“Usually when we have an outage it’s in one neighborhood, so people are used to running over to their friends’ house or their auntie’s house to take a shower or fill up some jugs,” Laurie Bertram Roberts, director of the Mississippi Reproductive Freedom Fund, told The Daily Beast. “Usually, you can grab your buckets and find some place to fill them, whatever. But when it’s the whole damn city?”
Like many residents who are losing patience, Enrika Williams told the news outlet that “there was no plan that we could see. The press conferences were redundant. If you don’t know when it’s coming back, what is being done to help us?”
In 2014, the city approved a 1% sales tax increase with the goal of improving its aging infrastructure, but that levy raises only $13 million in annual revenue, a tiny fraction of the $2 billion Mayor Chokwe Lumumba says the city needs—not only for the water system but also for making long-term repairs to the sewage system and roads.
“Even with that, we are far and away from the ability to be able to address these issues in a significant way,” Lumumba told the Post. The mayor has called for help from the state government, saying “we need direct resources that can come to the city of Jackson.”
Mississippi’s Republican Gov. Tate Reeves on February 23 tweeted that his administration had obtained tankers “to provide non-potable water for Jackson to jumpstart the system and accelerate the fix” and would deploy the National Guard to assist, adding: “We will restore clean water for the people of Jackson!”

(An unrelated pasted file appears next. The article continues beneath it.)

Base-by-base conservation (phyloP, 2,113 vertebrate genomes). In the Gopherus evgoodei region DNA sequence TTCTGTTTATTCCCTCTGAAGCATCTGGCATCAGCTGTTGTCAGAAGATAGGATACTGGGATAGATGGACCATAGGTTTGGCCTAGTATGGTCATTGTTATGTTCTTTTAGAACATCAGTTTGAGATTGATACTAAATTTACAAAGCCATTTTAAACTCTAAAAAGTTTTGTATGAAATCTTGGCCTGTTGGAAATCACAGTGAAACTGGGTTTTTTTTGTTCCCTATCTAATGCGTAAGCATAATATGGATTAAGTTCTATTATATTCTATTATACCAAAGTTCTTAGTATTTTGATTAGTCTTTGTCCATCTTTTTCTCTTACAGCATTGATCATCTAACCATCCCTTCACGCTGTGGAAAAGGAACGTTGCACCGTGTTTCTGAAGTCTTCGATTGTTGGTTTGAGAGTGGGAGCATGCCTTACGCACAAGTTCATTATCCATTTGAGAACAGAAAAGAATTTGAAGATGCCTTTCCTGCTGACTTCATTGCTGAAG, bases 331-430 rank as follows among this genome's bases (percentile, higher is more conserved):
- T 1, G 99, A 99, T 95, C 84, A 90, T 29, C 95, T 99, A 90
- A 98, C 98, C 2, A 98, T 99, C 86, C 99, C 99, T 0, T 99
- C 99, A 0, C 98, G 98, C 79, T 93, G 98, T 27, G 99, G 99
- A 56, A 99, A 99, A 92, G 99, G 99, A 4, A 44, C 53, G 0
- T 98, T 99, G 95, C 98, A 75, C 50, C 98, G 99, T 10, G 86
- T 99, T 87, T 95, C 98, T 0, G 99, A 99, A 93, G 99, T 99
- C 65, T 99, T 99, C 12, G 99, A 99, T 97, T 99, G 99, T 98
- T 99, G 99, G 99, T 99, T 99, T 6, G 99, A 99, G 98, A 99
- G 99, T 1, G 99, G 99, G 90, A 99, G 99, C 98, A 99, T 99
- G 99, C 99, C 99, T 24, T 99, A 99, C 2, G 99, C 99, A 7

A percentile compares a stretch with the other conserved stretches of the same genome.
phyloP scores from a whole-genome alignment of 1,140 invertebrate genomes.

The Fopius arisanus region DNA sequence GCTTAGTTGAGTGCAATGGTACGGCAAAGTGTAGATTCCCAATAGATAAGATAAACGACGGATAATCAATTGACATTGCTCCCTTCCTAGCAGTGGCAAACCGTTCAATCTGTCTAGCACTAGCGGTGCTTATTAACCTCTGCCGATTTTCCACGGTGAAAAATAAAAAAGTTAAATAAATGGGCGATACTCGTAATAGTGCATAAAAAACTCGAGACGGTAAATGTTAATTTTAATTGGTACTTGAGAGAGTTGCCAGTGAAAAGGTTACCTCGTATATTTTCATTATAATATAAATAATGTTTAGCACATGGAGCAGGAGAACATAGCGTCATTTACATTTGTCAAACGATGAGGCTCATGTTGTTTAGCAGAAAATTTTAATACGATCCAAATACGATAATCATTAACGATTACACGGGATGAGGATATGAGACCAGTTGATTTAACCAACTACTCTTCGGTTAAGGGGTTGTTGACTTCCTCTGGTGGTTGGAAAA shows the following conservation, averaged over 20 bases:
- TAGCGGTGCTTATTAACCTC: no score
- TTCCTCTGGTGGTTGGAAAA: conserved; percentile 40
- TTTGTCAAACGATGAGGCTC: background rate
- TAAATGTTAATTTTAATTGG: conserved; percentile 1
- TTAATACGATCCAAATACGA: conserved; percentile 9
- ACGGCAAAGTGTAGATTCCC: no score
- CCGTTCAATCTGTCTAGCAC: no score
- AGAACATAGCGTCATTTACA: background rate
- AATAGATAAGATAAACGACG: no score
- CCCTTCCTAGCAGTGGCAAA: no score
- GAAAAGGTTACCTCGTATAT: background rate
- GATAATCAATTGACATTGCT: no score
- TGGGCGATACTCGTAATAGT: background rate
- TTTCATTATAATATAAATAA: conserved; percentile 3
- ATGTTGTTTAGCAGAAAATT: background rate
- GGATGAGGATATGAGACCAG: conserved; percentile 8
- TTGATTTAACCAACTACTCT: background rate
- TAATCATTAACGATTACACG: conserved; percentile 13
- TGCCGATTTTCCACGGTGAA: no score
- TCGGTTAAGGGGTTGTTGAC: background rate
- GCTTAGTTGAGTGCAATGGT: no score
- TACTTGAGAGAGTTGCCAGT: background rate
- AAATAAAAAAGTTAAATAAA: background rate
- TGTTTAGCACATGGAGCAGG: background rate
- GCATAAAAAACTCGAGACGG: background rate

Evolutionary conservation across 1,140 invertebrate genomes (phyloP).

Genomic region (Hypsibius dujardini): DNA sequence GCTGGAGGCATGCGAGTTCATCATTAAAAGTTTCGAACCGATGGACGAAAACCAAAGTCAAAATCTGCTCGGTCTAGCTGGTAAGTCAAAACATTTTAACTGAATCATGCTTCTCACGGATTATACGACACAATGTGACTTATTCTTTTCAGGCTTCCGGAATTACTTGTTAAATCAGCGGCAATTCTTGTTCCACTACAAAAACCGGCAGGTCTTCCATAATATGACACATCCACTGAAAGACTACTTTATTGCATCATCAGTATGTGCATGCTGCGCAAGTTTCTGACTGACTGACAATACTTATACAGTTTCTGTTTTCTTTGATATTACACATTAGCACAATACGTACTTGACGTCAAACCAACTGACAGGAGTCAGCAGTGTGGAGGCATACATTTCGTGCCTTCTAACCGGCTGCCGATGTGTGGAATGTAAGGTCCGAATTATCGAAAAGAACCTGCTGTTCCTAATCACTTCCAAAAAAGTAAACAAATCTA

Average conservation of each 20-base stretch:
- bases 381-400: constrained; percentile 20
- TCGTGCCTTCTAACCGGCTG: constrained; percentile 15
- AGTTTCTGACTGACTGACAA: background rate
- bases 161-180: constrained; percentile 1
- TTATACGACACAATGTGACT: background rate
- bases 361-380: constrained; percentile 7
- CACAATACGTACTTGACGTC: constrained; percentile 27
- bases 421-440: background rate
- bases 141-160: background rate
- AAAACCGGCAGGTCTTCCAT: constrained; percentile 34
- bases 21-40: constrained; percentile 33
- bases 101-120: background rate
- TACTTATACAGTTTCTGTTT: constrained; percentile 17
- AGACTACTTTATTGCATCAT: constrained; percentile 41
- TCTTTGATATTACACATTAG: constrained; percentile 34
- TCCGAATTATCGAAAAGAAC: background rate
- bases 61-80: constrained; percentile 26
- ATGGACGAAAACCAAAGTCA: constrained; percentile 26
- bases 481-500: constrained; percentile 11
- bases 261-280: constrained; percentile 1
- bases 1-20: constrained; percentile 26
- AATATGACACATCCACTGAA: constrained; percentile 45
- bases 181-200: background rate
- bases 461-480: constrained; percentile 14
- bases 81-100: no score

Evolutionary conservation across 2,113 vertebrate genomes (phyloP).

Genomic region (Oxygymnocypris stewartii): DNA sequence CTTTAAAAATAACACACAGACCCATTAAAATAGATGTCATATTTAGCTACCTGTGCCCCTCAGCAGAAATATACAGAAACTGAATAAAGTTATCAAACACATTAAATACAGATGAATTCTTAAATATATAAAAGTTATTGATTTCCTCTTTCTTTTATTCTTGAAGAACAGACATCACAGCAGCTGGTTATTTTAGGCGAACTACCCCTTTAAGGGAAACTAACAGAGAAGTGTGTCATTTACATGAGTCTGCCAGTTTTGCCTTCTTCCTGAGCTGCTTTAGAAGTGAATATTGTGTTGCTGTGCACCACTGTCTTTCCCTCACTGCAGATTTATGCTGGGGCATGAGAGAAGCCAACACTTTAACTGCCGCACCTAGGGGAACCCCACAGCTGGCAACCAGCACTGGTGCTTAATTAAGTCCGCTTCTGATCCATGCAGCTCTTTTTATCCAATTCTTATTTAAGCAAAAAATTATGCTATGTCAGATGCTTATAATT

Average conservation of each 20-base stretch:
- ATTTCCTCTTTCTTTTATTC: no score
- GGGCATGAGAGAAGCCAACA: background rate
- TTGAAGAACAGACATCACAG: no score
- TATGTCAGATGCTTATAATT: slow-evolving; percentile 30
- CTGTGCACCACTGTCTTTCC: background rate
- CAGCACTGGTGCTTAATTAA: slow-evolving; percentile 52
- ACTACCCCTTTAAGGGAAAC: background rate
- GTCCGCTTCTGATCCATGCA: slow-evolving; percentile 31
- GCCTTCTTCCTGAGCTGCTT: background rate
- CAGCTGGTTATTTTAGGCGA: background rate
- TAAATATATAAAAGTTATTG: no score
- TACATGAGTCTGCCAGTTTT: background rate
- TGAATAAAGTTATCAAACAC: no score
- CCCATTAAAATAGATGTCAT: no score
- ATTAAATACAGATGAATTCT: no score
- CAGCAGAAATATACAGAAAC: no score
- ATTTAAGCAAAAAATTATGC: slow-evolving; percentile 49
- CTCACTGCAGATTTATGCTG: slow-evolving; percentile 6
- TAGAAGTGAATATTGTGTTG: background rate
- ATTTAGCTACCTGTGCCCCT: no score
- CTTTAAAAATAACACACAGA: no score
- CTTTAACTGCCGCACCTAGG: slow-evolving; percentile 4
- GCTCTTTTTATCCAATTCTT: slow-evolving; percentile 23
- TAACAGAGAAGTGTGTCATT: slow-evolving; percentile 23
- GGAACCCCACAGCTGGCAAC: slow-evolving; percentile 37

Charles Williams, the city’s public works director, told WAPT 16, a local ABC News affiliate, that officials are “trying to get a definitive timeline as to when water will be restored to all or our citizens.”
“We know some have been restored and we are pleased with that,” he said. “But we’re still heavily concerned about our residents who are in south Jackson. And other little pockets throughout the city. Those residents continue to suffer without water.”
Over the weekend, “fed-up locals flooded the city’s Facebook page to demand answers,” The Daily Beast reported.
“We understand the frustration,” said Charles Williams. “We understand the complaints, and sadly, they’re right. We are doing everything that we can. We continue to ask for patience, but know that work is being done.”
In a statement shared with The Daily Beast, Lumumba said that “our systems were never meant to endure days of ice storms and sub-zero temperatures coupled by road conditions that prevented the delivery of critical supplies.”
Reeves appears to concur, saying at a press conference last Tuesday that Jackson’s water equipment problems date back to “50 years of negligence and ignoring the challenges of the pipes and the system.”
“That 50 years of deferred maintenance is not something that we’re going to fix in the next six to eight hours,” he added.
The Republican lawmaker’s comments could be interpreted as a tacit endorsement of the recently introduced WATER Act, which, as Common Dreams reported last week, seeks to remedy the country’s water crisis and ensure guaranteed access to clean and safe drinking water as a human right.
Charles Williams said that without adequate investment, “it’s going to happen again. It’s just a matter of time.”